Monday, April 26, 2010

Tax Policy impacts on Real Estate: Fact and Fiction, after Health Care Reform ...

What's ahead in Washington D.C. after Health Care Reform. There is some Tax Policy discussions that caught our eye today.

This morning we received our R&P Report from National Write Your Congressman, which included a section that could impact S Corp and self-employed. Many in the Real Estate Industry are self-employed.

Tax Writers and S Corporations: Lawmakers looking for
revenue to offset the costs in a tax bill are taking a close look at certain
types of small businesses. They are considering a provision that would make it harder for owners of those companies to avoid paying employment taxes.

A similar provision that would have affected companies organized as S
corporations was included in a 2007 proposal. That provision would have required employees who are also owners of service businesses to pay self-employment taxes on their profits. (
H.R. 4213)
To voice your opinion on this issue, go to

We made a phone call to our local association, with some concerns about upcoming legislation this week in Washington D.C. Another item was relayed to us, which turned out to be false, but it highlights the frustration with current public policy discussions in Washington D.C. today.

What is Fact and what is Fiction?

There is a lack of accountability and transparency with Health Care Reform, current Banking Reform and how proposed legislation rules are being addressed, discussed and disclosed. In some cases, the rules will follow the Federal Legislation, which leads to transparency and accountability problems, like the following.

The following appears to be false, after receiving an E-mail about it earlier today:

Have you received this E-mail circulating on the Internet?

Real Estate sales tax

Under the new health
care bill - did you know that all real estate transactions are subject to a 3.8% Sales Tax?

If you sell your $400,000 home, this will be a $15,200 tax.
(The copy of the article in the E-mail had $200,000 home and a $7,600.00 hand written as tax.)

law's heavy impact - - March 28, 2010

Mar 28, 2010 ... From now on, the federal government will manage the health care of all Washingtonians. ... The Spokesman-Review The Pavilion. Health law's heavy impact. Paul Guppy Special to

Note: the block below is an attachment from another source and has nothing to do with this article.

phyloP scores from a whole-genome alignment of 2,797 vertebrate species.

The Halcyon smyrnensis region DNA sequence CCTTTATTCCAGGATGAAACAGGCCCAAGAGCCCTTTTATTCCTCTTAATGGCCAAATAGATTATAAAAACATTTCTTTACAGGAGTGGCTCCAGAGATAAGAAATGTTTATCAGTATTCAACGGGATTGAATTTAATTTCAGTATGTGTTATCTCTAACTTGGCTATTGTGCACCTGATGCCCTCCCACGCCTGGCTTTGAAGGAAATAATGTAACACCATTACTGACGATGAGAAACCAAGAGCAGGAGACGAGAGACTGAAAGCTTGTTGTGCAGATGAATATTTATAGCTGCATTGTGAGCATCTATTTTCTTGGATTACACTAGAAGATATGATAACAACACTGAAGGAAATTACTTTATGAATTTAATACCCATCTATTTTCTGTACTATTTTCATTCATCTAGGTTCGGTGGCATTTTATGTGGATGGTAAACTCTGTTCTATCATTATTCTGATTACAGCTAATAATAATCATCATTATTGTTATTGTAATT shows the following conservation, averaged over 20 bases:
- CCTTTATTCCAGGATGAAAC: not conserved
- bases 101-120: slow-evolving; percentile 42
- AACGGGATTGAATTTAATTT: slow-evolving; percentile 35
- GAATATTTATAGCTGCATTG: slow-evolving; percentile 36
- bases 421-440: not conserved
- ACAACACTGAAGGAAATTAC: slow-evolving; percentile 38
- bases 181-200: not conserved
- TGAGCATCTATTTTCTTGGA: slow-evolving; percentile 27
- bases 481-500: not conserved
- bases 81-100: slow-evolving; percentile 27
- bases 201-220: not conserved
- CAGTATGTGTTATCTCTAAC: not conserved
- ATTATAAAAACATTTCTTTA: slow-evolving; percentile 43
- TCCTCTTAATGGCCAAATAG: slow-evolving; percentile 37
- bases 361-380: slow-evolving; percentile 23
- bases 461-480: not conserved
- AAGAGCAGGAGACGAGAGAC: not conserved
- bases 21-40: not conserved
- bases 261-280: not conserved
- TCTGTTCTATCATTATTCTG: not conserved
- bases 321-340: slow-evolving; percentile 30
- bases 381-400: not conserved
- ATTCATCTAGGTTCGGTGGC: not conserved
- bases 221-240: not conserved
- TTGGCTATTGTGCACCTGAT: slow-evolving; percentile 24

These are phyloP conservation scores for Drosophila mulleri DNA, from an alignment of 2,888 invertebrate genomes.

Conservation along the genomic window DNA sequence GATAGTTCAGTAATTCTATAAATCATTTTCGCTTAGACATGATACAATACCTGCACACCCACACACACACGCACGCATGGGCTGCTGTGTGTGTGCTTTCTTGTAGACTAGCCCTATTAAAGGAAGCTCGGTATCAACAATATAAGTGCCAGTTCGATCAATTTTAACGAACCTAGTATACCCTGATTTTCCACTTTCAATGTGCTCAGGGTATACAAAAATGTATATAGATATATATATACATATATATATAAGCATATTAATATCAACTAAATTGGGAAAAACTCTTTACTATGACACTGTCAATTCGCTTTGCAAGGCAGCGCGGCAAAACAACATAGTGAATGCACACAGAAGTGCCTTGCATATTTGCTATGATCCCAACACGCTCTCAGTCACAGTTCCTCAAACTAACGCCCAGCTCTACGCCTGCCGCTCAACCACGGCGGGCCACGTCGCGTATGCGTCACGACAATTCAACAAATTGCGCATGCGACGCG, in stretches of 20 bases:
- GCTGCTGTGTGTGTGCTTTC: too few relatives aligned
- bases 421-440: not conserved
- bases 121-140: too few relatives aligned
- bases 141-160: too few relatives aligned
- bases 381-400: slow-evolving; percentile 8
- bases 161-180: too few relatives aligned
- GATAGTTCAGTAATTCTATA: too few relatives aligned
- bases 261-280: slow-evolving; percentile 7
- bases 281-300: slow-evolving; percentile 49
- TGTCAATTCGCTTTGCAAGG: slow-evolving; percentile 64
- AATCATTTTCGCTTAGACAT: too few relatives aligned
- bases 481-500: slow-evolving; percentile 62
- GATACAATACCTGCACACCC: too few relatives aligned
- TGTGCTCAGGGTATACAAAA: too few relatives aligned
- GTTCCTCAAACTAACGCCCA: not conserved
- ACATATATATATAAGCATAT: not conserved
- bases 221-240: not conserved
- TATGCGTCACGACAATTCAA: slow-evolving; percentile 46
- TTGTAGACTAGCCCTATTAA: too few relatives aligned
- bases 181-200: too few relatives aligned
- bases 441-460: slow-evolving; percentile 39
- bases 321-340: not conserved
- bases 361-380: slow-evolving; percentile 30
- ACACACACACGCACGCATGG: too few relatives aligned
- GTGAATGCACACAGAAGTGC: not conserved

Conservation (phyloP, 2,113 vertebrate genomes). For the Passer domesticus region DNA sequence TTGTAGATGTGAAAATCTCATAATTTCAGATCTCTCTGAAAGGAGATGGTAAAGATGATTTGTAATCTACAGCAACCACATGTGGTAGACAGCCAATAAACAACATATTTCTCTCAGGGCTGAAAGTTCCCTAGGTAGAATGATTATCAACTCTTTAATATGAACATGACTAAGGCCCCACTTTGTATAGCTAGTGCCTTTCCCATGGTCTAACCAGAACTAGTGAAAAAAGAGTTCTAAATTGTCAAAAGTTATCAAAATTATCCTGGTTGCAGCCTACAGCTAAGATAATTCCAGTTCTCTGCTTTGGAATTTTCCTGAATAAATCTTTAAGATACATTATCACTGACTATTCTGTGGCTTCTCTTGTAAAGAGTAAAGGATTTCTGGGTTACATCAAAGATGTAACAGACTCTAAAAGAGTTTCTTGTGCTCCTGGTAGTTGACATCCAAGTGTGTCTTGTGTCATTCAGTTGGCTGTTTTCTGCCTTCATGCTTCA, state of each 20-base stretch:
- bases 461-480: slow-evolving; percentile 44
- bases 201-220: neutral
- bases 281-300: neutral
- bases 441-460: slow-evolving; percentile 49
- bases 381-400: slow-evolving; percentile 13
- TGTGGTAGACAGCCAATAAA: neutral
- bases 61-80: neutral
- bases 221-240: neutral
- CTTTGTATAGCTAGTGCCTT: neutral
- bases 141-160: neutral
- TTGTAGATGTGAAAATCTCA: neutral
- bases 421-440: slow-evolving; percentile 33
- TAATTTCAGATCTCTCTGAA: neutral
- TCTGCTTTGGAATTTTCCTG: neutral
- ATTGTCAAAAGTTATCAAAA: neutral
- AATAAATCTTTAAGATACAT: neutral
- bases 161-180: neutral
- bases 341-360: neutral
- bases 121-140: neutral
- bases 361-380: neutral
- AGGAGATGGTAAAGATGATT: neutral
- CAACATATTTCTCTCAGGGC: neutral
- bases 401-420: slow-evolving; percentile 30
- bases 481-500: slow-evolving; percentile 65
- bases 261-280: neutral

The Spokesman-Review ...
(this is an Web link to the E-mail rumor)
It appears that this printed article, which was shown in a E-mail circulating on the Internet and the Web Link above are untrue. With the lack of accountability and transparency in Washington D.C. today by those in the Administration and many in Congress, it's hard to know Fact vs. Fiction ...

Here was an explanation e-mailed from our State Association to our Local Association on this issue.

Sent: Mon Apr 26 11:45:47 2010

Subject: Re: Fw: Real Estate sales tax

No 4.0% "Sales Tax" on Home Sales In Recently Enacted Health Reform

Contrary to reports that are circulating widely on the Internet, there is
not a 4.0% "sales tax" or "transfer tax" on the sale of a home included in the
recently signed health care reform bill. The analysis underlying these reports
is incorrect and fails to take into account the interplay of the bill's
provisions with already existing real estate tax laws that remain

What was included in the health bill is a provision that imposes a new 3.8%
Medicare tax for some high income households that have "net investment income."
Any revenue collected by the tax is dedicated to the Medicare hospital insurance
program. This new tax will only apply to households with Adjusted Gross Income
(AGI) of more than $200,000 for individuals or more than $250,000 for married
couples. Since capital gains are included in the definition of net investment
income, an additional tax obligation might result from the sale of real

In the case of the sale of a principal residence, the existing
$250,000/$500,000 exclusion from capital gains on the sale of a principal
residence remains unchanged. Consequently, even when the AGI limits are met, the new tax would not be applied to all capital gains that result from the sale of
a home. The new Medicare tax would only apply to any home sale gain realized in
excess of the $250K/$500K existing primary home exclusion that pushes the
filer's AGI over the $200K/$250K adjusted gross income limit.

The new Medicare tax will not take effect until January 1, 2013.

For more information on the new Medicare tax, please consult NAR's Health
Reform Q&A on this and other provisions of the new health reform law located

End of E-mail

Information is deemed reliable but is not guaranteed and should be independently verified.

Don't miss the $8000 tax credit: very little time left.

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